No to unprincipled politics

Dear Editor,
Popular sovereignty is the bedrock of democracy. In India, it is operated through regular elections every five years when people exercise their choice by voting. Hence, it is imperative that elections are free, fair and transparent and the individuals employ their choice without any coercion or illegal allurement. Any blemish on this process leads to erosion of trust and degradation of the democratic process.
The makers of our constitution were aware of this, and hence constituted an independent election commission under Article 324, granted universal adult franchise under Article 326, and with it, enacted the Representation of People Act, 1951.
The election commission issued the model code of conduct (MCC) in 1971, which has been amended from time to time. The purpose of the code is to ensure that elections are devoid of conflicts between different political parties; that law and order is maintained; and that a level playing field exists for all.
The MCC contains broad guidelines as to how the different political parties must behave, with provisions like restraints on the ruling party from misusing the state machinery, guidelines regarding campaigning and party manifesto, etc. The commission can disqualify a candidate for breach of the code.
However, the ground reality in our state presents a dismal picture. Reports of coercion and threats by political workers from different pockets, especially in the capital complex, distribution of money and alcohol, and clashes in several corners raise serious questions over our electoral system.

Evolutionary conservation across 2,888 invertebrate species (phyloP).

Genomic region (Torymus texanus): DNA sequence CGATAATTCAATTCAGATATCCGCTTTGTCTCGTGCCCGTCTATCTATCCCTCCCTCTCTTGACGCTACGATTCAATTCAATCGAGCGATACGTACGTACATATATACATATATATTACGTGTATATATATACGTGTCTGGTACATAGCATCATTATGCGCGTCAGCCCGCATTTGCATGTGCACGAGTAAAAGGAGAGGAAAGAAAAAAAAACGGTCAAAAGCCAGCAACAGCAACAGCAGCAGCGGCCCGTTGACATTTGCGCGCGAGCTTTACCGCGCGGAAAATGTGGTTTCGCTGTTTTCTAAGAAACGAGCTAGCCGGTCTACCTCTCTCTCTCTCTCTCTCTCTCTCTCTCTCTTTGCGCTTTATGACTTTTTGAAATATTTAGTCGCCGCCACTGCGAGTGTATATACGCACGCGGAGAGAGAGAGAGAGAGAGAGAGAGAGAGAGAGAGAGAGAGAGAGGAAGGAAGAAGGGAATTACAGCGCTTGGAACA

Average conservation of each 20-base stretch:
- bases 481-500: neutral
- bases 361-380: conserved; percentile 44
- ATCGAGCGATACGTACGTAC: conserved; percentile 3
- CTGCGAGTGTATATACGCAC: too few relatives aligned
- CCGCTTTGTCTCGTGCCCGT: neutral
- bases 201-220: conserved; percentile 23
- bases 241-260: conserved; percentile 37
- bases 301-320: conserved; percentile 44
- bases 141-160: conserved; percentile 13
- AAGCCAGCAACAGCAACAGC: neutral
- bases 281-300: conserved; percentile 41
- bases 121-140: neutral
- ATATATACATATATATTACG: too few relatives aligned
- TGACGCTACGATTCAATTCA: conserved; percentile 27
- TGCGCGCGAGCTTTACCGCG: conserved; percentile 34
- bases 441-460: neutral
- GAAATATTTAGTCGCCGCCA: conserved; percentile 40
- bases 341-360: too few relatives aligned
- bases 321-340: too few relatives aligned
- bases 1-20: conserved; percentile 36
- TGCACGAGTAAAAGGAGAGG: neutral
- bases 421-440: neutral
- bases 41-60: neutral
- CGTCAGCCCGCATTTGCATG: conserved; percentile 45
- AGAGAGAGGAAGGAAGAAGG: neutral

When viewed along with the broader trends of criminalization of politics, growing mob mentality and unbridled entrenchment of muscle and money, we are left disillusioned. Blood, tribe, religion and clan loyalties dictate the choice for the majority of the individuals. This leads to the proliferation of unscrupulous personalities in the government, which adversely affects the public good as development takes a back seat, there is perversion of administration, and corruption and nepotism are encouraged. Criminals are appointed as lawmakers, reminding us of the Roman poet Juvenal’s words: ‘Quis custodiet ipsos custodes? (Who will watch the watchmen?)’
An immediate catharsis is the need of the hour. Rather than whine endlessly about the deplorable condition of the state, we need to make a decision to exercise our choice conscientiously. This requires sound judgment, based on facts about the candidate, their past records, their education, their solutions to the growing problems, and their visions for the future.
Mahatma Gandhi once called politics without principles one of the seven deadly sins. It is high time we reminded ourselves of the greater public good that is undermined every time an individual chooses to ‘vote for note’.
Mikri Riba,
By email